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Backup vs. Disk Imaging

by tombauman / January 11, 2011 10:55 AM PST

I am running Windows XP Professional.

I have been backing up my Data and Program files religously for several years.

I recently performed a cold operating system install. When I restored the backups I found that none of my programs ran. I believe this is because they needed to be Installed no copied back to the hard disk. After going through the pain of reinstalling them they run fine.

If I had used a disk imaging program whould this problem have gone away?

I have read several articles on imaging but none address this question.

Any advice or clarification will be appreciated.


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The problem with disk imaging is
by R. Proffitt Forum moderator / January 11, 2011 11:19 AM PST

That whatever you backed up would come back. Many want a clean install to get rid of what damage the OS took over the years.

But apps that were working at the time of the image should work again.

The issue of backing up just the apps started in 1995. Since them we know we should install apps.

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by John.Wilkinson / January 11, 2011 3:25 PM PST

The best thing you can do is reinstall your programs and then create a clone before you begin actively using the new installation. From then on, perform incremental backups, enabling you to restore your 'clean' state later if desired while also being able to restore the most recent version, or just the latest personal files, to get it quickly up to speed after a few wipe.


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I agree but
by gkearnes / January 21, 2011 12:49 PM PST

Backing data is fine and I do that but the problem is that not all that simple.

Case in point your computer becomes infected heaven forbide. Your files are backed up but if you purchased some of your software on line like I have then you can't install them again because you used your install privilege once already and you are the mercy of the vendor to give you another install because they want you to purchase the new verion instead.

I have many programs that are upgrades and to reinstall them you have to the orginal disk but I started out Photoshop 5.5 since then I have upgraded each time with the upgrade disk which looks for the other previous version. If you do the imagining the problem is solved and you can pull up all your date files after you have your programs up and running again.

I solved this problem with a new computer when I had to reinstall all my previous programs I download plus the ones I have disks for. Once everything was back in order and everything worked with my new OS I did the disk imaging. Every three months I do another one that is incremental and every weekend I do a incremental on my data. I purchase an extra large hard drive for that purpose as the two in the computer are used one for programs and the other for data. I have disk imagining on one of the internal drives and one on my external drive. I have two of everything this way. I lost my data drive once and have since learned my lesson on backups. Cds are not reliable as I found only 82% of my data was intact.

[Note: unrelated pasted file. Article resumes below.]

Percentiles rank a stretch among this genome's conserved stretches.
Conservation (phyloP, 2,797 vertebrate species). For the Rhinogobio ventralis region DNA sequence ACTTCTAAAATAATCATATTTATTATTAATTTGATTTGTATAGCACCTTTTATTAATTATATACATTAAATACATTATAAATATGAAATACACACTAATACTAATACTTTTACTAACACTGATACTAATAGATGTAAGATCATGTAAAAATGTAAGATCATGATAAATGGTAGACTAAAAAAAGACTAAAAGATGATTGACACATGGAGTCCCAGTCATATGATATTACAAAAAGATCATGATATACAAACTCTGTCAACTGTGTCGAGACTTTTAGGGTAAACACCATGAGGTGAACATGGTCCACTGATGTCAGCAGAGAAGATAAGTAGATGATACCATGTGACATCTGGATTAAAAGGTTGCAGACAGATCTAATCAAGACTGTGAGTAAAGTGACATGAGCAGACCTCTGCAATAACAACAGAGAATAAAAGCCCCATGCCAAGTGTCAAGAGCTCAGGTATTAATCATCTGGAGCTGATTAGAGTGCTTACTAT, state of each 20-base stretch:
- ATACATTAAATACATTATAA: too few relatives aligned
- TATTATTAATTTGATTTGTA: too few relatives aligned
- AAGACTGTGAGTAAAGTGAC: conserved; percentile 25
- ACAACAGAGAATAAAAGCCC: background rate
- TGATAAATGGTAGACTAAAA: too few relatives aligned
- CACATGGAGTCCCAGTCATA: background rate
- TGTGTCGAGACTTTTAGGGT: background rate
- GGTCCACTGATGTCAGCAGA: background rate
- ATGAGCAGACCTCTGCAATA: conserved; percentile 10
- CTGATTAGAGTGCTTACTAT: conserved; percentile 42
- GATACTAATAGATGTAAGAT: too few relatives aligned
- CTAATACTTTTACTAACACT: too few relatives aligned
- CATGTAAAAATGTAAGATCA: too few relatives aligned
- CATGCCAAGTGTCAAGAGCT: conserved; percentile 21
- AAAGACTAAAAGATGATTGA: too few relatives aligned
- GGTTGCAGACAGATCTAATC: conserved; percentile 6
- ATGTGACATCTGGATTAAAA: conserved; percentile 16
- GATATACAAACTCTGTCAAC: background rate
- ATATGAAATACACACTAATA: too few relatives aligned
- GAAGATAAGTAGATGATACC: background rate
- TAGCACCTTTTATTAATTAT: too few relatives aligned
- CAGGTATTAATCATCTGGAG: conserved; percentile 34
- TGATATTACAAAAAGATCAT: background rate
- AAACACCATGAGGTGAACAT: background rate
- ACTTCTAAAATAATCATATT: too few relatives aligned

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You made a case for backup well.
by R. Proffitt Forum moderator / January 27, 2011 9:53 AM PST
In reply to: I agree but

Given that your Cds were not reliable, where was the backup copy?

I couldn't tell from your post.

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Had you imaged the HDD as you indicated, you
by VAPCMD / January 12, 2011 7:45 AM PST

could have restored it to the same or a different drive and all the APPS would have worked as before. This concept with minor modifications has worked perfectly for me for years.

Each system I put together has at least two HDDs. The first HDD has two partitions...partition 1 is for the OS and APPs and partition 2 is for DATA. The second HDD has one partition and serves only to store backup individual backup images of everything on "C" (OS and APPS) and everything on "D" (APPs). Periodically I update the images of C and D so I have multiple versions of the images C and D on drive E. Periodically I also copy the images of C and D to an external HDD. Easy to create and easy to restore when and if needed.

Takes a few extra steps to setup but it works very well.



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Hardware remains constant
by DOSpower / January 21, 2011 12:38 PM PST

In addition to the excellent advice from those posting, I would add that if you make a clone of your drive, if you reinstall it remember that any new hardware installed after the creation of the image will need to be reinstalled. As a standard approach I partition the hard drive (C:system, D:Data) move the My Documents to the D: drive and create an image of the C: drive to the D: drive, an external drive and DVD (self booting). It sound slike a lot of work but it is a real life saver. After that it is a case of regular backups.

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by Buz74 / January 20, 2012 5:31 AM PST
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